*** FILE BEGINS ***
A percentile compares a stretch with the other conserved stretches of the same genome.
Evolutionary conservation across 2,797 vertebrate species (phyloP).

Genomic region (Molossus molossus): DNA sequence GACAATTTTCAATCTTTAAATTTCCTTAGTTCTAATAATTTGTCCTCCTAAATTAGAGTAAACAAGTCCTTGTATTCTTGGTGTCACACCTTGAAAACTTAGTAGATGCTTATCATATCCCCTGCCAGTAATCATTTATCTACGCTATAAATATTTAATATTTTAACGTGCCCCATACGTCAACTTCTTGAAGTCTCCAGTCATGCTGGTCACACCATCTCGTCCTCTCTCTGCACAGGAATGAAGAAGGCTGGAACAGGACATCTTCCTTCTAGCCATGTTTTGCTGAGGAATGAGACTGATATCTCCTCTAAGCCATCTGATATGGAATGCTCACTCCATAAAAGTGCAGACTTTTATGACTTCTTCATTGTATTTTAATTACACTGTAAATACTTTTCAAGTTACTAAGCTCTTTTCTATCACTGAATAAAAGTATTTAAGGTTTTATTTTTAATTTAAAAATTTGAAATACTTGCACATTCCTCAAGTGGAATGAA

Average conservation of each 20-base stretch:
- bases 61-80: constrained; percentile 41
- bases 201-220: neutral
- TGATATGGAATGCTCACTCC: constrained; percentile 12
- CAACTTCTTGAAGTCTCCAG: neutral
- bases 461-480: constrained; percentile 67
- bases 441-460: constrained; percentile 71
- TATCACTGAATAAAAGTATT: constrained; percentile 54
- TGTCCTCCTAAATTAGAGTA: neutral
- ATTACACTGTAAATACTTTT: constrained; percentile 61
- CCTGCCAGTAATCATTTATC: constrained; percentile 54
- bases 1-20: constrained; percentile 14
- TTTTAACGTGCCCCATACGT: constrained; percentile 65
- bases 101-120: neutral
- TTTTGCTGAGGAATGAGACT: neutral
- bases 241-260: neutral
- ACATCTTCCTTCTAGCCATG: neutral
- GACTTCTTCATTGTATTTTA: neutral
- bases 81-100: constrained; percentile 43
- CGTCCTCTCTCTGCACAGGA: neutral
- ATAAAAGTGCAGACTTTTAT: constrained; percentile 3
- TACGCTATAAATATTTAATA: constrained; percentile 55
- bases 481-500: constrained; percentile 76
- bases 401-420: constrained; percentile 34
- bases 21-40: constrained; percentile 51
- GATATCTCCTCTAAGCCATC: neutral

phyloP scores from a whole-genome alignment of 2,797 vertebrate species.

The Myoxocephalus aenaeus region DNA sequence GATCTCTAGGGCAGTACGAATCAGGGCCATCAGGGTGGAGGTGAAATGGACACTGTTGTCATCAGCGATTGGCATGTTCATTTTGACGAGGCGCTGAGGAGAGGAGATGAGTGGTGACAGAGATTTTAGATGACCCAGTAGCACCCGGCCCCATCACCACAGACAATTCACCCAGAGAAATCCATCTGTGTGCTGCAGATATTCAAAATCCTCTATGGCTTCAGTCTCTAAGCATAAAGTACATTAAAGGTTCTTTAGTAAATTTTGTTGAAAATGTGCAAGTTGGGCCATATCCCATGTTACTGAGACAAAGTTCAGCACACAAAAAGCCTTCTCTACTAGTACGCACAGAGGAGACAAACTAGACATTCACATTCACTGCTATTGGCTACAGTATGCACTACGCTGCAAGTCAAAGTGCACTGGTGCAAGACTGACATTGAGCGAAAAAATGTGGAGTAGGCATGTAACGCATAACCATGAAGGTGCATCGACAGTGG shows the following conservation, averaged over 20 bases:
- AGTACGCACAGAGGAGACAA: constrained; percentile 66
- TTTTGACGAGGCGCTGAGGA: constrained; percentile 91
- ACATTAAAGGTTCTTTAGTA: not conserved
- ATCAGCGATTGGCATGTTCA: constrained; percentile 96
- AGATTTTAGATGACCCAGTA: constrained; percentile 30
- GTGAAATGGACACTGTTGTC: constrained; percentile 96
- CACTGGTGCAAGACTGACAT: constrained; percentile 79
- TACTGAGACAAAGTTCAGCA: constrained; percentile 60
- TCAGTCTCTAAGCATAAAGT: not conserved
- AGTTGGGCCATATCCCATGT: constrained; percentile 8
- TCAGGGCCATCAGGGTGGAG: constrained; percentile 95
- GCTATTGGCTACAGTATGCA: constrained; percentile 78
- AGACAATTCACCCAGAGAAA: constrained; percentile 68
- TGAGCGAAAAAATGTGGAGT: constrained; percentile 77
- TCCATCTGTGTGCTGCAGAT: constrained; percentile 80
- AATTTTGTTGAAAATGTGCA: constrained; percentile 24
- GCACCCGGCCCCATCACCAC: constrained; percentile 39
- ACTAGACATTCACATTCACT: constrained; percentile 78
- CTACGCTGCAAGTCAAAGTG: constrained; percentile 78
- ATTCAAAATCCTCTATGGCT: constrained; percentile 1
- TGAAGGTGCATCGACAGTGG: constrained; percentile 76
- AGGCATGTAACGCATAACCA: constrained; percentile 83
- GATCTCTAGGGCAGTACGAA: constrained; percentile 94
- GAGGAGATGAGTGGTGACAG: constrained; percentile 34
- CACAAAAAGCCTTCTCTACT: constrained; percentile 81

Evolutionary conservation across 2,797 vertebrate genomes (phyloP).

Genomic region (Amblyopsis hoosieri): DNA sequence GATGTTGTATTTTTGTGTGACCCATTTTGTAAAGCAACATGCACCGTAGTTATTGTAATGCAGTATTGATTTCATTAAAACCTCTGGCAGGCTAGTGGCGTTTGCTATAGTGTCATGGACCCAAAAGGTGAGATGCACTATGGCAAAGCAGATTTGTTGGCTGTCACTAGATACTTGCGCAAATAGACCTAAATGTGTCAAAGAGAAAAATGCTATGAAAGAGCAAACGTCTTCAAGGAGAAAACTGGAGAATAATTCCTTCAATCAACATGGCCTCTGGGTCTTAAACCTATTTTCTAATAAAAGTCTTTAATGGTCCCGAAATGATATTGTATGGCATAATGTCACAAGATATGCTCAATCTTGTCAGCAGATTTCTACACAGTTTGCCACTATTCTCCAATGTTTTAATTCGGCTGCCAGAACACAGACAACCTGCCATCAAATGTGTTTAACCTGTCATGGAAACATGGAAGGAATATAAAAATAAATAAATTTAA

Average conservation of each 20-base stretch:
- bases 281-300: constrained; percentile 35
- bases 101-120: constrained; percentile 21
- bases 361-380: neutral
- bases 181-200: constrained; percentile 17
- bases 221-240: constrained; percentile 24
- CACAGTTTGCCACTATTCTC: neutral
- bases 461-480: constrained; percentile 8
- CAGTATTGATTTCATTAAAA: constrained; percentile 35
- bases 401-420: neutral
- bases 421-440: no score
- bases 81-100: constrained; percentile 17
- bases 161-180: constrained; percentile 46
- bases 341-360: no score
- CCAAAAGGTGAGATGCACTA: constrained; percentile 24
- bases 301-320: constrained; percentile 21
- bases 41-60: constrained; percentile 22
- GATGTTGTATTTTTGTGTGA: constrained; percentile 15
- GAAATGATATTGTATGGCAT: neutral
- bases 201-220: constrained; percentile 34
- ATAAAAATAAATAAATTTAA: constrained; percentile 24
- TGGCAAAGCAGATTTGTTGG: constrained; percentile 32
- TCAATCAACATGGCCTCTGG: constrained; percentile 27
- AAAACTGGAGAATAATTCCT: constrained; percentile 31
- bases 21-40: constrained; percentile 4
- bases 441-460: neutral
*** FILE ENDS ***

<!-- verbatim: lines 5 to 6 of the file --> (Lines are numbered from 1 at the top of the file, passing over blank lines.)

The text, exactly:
- bases 61-80: constrained; percentile 41
- bases 201-220: neutral